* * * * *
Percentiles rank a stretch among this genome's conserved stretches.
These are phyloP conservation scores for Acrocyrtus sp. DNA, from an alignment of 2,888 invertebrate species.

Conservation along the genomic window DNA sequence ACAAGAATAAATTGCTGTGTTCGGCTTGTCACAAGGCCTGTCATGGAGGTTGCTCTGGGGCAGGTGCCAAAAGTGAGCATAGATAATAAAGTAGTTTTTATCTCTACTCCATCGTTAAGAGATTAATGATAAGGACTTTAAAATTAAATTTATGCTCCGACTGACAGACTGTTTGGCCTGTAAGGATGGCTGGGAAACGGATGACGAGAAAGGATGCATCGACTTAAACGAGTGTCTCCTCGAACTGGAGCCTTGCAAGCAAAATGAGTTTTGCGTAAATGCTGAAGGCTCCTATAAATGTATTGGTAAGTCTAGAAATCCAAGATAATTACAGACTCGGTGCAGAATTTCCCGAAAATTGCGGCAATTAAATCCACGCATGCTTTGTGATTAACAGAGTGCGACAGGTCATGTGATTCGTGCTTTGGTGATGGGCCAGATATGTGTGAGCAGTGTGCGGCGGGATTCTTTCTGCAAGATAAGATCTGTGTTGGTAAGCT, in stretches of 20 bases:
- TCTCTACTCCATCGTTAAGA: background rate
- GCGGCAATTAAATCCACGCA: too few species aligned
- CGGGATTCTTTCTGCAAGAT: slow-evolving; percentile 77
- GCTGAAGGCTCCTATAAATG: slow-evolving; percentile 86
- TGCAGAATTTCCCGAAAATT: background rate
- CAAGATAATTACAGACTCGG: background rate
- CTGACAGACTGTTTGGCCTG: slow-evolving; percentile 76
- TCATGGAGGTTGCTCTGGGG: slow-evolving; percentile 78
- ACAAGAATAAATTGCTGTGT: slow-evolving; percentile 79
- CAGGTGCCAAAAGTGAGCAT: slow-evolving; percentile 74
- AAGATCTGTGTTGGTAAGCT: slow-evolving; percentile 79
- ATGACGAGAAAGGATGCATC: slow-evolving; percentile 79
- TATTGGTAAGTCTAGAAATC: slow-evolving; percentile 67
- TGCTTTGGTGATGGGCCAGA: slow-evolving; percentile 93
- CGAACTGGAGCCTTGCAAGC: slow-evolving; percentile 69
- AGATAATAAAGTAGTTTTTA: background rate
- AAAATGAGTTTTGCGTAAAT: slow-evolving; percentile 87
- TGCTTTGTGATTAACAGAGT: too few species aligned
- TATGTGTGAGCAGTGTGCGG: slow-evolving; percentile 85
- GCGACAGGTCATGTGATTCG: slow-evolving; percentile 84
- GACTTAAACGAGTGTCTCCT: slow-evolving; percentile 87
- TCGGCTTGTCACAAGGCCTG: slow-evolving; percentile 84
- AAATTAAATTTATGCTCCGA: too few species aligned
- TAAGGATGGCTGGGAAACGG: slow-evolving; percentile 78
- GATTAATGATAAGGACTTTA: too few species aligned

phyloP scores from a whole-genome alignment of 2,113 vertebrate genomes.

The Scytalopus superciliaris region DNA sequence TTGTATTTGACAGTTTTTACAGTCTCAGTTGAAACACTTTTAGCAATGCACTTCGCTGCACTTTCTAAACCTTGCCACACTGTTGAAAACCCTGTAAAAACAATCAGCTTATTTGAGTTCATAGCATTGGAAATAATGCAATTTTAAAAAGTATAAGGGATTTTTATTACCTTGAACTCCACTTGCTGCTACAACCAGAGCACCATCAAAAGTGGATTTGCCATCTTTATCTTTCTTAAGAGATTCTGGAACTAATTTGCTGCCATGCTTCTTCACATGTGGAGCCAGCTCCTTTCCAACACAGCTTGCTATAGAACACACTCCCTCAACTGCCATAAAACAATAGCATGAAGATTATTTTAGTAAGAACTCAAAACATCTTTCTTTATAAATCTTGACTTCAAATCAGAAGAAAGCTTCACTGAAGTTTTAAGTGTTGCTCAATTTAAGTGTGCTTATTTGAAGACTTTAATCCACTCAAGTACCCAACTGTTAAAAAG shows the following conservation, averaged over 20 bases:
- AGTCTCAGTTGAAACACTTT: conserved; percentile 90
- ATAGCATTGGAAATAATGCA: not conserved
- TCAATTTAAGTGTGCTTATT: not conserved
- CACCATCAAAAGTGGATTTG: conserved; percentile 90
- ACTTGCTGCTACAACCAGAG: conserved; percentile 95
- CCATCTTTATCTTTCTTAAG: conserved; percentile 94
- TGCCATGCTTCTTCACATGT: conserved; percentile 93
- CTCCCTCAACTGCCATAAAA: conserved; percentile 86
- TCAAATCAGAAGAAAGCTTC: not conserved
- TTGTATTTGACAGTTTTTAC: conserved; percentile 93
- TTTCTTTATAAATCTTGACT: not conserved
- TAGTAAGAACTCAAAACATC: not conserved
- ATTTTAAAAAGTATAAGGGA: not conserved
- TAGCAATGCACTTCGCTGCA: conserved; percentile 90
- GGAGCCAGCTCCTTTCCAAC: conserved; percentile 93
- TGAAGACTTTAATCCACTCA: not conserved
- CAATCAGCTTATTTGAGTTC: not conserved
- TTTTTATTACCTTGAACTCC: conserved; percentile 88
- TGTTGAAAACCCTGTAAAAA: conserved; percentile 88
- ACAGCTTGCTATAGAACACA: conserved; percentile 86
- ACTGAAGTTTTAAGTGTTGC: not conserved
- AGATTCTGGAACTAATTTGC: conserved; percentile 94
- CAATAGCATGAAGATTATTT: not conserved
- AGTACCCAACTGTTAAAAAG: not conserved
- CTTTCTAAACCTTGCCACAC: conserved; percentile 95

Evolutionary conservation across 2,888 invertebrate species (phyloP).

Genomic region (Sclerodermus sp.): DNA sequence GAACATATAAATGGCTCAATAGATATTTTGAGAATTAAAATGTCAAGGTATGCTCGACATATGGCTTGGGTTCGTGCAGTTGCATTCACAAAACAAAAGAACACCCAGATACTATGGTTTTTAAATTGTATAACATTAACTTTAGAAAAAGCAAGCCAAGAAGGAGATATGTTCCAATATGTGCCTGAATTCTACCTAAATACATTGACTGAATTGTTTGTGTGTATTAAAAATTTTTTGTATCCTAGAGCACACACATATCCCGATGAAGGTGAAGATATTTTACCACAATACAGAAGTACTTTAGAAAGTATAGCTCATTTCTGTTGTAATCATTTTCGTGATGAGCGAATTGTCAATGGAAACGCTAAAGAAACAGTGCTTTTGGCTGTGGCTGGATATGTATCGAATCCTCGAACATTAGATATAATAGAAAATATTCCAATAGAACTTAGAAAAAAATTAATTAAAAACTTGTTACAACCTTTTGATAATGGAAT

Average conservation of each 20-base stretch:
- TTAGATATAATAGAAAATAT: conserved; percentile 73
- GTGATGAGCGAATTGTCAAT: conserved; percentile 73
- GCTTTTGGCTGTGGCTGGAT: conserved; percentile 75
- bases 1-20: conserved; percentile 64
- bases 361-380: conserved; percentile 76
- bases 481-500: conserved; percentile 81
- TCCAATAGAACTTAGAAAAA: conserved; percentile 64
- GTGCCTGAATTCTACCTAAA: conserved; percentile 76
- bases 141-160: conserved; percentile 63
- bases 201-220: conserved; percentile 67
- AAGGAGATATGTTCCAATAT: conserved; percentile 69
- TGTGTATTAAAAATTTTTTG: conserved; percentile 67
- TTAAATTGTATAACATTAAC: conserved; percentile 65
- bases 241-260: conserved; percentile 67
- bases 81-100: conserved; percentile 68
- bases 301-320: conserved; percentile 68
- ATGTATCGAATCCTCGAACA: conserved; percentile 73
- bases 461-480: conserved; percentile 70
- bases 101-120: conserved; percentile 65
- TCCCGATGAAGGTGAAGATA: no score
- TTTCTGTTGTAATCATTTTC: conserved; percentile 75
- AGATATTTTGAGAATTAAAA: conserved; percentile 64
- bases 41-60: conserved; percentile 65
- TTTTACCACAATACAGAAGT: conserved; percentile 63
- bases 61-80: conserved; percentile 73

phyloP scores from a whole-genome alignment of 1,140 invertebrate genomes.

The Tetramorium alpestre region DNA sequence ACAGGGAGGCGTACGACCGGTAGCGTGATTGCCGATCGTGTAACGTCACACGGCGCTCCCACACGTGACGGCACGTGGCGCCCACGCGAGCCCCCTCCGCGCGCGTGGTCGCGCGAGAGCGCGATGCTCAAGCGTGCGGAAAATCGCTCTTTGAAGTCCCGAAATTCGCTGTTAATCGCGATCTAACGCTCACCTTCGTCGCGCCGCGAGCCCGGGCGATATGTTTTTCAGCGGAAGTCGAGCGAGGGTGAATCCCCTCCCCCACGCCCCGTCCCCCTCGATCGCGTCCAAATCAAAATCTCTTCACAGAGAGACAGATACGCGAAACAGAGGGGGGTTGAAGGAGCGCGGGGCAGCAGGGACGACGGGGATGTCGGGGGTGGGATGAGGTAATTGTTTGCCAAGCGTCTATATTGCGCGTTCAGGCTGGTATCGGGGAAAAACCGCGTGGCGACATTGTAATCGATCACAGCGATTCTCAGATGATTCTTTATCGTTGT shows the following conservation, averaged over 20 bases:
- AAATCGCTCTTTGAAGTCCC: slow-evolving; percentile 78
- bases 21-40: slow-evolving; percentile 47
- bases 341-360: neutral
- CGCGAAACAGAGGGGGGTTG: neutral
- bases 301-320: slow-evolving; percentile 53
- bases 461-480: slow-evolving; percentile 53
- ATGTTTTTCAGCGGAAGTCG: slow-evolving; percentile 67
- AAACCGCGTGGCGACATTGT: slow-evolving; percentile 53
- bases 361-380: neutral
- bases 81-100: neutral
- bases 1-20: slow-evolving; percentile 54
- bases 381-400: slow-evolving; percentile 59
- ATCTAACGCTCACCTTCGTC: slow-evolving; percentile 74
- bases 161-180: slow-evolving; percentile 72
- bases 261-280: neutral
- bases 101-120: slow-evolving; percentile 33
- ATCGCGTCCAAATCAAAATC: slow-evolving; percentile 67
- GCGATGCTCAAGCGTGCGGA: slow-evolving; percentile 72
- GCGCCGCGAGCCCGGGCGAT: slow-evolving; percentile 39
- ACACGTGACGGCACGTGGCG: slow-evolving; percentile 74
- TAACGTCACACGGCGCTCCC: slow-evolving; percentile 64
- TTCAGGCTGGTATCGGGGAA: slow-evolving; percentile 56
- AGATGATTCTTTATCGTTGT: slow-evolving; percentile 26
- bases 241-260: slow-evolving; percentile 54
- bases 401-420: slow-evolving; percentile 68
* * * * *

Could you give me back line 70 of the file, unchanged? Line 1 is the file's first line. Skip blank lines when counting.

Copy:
- TGTGTATTAAAAATTTTTTG: conserved; percentile 67